After reading numerous articles, attending numerous conferences and speaking to countless numbers of people who are all grappling with the same challenges, I found that there is still a desire for simplicity and clarity around how to tackle the far-reaching requirements of the GDPR.
Now, as I said, I don’t class myself as an expert but I am a career privacy professional with years of experience in implementing real world, practical privacy solutions that work and what I have come to realise is; the GDPR is an elephant. Allow me to explain why;
An elephant is one of the largest animals known to man, it is majestic, agile, lives for a very long time, is extremely protective but most importantly, it is too big to be eaten whole.
Then you have the GDPR. The GDPR is the largest piece of privacy regulation in a generation, possibly ever. The GDPR touches almost every single part of our modern digital world and effects countries, nations, people and organisations far beyond its Union based boundaries.
The GDPR harbours many requirements, some new, some old, some revamped but one thing should now be clear, there is no simple solution to compliance.
It is possible to write pages and pages about how to be compliant with the GDPR. I could talk for hours about each part of the regulation, why it’s important, what’s new, what’s old, what matters etc. but this is different for every organisation.
To be compliant with the GDPR, you need to decide what’s important for your business. You need to understand how your business operates, what data it processes and why. Then you need to break down the effects of the GDPR on your organisation into bite size chunks;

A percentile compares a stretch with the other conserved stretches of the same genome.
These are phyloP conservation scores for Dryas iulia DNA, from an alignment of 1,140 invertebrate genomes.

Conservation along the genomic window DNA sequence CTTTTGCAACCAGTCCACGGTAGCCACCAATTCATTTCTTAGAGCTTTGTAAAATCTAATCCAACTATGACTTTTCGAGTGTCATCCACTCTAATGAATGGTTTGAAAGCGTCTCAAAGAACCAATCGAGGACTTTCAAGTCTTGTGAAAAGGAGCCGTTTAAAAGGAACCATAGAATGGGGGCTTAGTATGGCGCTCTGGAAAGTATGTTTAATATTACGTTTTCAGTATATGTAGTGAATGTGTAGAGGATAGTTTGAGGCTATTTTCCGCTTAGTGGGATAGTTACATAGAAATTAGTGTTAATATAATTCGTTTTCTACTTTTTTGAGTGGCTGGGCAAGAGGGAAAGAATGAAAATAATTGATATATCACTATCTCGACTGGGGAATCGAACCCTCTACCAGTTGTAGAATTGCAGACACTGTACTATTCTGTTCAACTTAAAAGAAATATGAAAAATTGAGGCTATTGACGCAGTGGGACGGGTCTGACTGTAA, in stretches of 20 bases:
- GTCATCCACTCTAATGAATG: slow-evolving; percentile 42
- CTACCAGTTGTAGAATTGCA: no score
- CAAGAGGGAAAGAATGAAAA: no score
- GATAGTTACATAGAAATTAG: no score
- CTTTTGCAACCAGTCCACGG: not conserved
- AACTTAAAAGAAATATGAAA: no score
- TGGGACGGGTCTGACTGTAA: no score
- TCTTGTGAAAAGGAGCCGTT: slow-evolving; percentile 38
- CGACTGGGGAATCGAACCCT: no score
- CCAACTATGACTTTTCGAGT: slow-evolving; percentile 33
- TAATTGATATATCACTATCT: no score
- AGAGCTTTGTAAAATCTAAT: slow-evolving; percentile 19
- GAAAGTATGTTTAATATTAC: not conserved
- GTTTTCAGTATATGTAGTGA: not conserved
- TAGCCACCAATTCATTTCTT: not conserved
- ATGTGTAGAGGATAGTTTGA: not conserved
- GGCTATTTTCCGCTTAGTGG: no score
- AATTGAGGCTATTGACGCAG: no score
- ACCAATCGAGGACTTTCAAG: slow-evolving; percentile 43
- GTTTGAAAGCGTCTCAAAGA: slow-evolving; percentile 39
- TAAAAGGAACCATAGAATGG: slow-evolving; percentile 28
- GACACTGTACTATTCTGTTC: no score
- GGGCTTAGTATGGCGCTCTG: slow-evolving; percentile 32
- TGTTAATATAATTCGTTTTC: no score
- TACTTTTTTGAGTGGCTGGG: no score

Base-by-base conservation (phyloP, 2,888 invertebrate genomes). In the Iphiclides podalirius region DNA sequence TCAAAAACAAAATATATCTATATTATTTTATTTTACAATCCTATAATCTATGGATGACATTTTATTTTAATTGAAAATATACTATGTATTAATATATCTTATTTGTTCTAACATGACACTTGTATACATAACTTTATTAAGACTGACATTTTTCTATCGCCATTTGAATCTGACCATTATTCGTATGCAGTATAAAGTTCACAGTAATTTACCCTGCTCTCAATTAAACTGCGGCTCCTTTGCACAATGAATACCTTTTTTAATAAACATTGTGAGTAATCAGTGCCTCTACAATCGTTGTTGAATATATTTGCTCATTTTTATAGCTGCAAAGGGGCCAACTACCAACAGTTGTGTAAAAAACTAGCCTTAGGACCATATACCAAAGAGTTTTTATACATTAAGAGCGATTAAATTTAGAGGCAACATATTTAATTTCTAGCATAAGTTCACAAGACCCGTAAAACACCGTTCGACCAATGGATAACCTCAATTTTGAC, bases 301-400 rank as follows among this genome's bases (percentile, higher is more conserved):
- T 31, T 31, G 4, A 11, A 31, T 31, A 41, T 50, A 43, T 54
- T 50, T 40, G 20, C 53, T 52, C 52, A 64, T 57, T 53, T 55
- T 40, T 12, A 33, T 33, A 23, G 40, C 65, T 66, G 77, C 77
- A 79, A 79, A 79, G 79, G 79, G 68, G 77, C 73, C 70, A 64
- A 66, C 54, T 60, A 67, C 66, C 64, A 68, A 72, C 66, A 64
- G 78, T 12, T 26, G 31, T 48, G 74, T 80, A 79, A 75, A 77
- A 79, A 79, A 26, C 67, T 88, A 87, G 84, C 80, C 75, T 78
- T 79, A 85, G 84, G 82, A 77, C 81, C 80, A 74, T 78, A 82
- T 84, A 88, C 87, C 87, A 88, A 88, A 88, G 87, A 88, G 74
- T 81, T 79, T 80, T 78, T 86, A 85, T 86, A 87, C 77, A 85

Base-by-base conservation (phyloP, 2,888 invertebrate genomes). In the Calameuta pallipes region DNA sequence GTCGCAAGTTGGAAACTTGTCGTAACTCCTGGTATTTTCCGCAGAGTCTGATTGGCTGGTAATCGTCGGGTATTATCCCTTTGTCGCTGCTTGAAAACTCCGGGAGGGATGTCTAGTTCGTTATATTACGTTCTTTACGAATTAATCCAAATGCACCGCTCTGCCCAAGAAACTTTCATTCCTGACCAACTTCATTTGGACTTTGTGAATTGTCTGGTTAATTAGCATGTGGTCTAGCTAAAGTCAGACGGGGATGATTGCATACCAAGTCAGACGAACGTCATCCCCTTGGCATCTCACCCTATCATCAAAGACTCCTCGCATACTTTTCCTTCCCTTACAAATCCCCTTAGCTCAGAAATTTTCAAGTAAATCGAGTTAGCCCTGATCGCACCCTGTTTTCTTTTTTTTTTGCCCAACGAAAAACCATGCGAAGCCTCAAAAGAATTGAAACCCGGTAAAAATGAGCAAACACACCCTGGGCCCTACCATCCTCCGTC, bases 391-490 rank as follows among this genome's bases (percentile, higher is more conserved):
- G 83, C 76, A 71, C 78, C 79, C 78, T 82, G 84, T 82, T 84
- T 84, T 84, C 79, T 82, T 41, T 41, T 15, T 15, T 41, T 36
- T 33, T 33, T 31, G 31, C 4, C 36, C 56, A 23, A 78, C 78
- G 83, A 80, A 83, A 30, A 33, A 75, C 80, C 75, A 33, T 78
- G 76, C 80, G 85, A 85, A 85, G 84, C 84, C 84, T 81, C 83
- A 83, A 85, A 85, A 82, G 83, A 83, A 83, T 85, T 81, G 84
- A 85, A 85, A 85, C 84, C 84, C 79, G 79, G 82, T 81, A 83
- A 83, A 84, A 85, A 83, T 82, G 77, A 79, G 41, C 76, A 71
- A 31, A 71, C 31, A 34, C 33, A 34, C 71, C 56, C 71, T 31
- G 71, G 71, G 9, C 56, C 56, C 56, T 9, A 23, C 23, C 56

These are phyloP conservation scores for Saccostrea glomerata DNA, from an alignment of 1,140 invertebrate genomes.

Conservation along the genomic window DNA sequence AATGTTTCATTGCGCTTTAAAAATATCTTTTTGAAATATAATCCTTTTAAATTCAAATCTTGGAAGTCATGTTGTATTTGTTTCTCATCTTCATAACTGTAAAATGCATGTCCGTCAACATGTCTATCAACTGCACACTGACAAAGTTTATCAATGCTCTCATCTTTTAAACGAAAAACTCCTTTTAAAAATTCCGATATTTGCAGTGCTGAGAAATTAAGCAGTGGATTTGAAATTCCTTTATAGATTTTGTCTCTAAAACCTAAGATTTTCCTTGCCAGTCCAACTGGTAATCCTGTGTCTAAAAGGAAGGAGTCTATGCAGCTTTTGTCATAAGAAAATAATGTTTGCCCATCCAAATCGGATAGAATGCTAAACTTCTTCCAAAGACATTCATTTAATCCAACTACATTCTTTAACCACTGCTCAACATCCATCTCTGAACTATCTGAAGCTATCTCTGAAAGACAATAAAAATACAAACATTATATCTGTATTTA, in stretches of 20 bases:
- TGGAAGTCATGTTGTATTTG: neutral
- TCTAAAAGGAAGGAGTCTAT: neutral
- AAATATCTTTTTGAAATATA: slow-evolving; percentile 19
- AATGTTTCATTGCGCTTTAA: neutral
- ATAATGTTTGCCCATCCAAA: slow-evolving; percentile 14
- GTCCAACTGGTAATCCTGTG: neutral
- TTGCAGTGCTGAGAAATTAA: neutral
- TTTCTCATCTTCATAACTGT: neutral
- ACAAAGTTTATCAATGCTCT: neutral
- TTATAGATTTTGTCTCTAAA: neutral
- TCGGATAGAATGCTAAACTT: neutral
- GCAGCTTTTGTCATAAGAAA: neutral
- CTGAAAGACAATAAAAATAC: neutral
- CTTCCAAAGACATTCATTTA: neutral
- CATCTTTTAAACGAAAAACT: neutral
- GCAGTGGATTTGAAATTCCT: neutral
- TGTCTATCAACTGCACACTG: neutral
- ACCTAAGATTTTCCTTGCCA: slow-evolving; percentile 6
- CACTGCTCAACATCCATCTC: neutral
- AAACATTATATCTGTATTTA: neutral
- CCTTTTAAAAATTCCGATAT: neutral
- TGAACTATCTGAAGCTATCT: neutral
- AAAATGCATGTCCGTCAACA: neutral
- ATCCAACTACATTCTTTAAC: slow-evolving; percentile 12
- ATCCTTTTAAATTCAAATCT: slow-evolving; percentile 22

The body is obviously the largest part of the elephant and consists of all the recitals, articles and associated guidance. Before you can start eating the body, you need to get to know your business and work out what parts of the regulation are likely to affect you and start there. If you undertake a lot of marketing, legitimate interest and consent could be very important. If you work for a healthcare company then identifying a lawful basis for processing special category data is key. If you carry out large scale research activities using huge databases of personal information then you may want to start by looking at Data Protection Impact Assessments (DPIA).
Whatever your business does, work out what is important, do it now because only when you know what’s important to your business can you start to work out how to comply with the GDPR.
The GDPR should be viewed as an enabler, a way of moving your business forward rather than just another business burden. For instance, better quality data with more informed customers means they get the marketing they want to see and you achieve more sales for less expense and you reduce the risk of a data breach by holding less unnecessary information.
Yes, it’s going to require budget, resource and of course effort but if done properly, the benefits to your business will far outweigh the pains.
The trunk is an elephant’s greatest tool. The greatest tool when trying dealing with the GDPR is to realise that much of this stuff isn’t really that new!
Some articles, like the right to erasure and DPIA’s are new additions, but even they have existed in some countries for a number of years. This means that you don’t have to rewrite the rule book. You can find a wealth of useful information, for free, from the ICO. You can also attend conferences and seminars (including Chambers events) and most importantly, you can gain valuable insights by speaking to your peers and, where required, seeking the advice of specialist data protection professionals!
GDPR compliance is a journey, not a destination. There can be a lot to do and it can seem daunting but if you break it down into its component parts, it is achievable and most importantly, you are not alone.
Businesses across Coventry and Warwickshire are all in this together and we all have a vested interest in succeeding, so speak to each other, share ideas and ask those stupid questions.
However you choose to look at it, the GDPR is an elephant and it’s going to live for a very, very long time…
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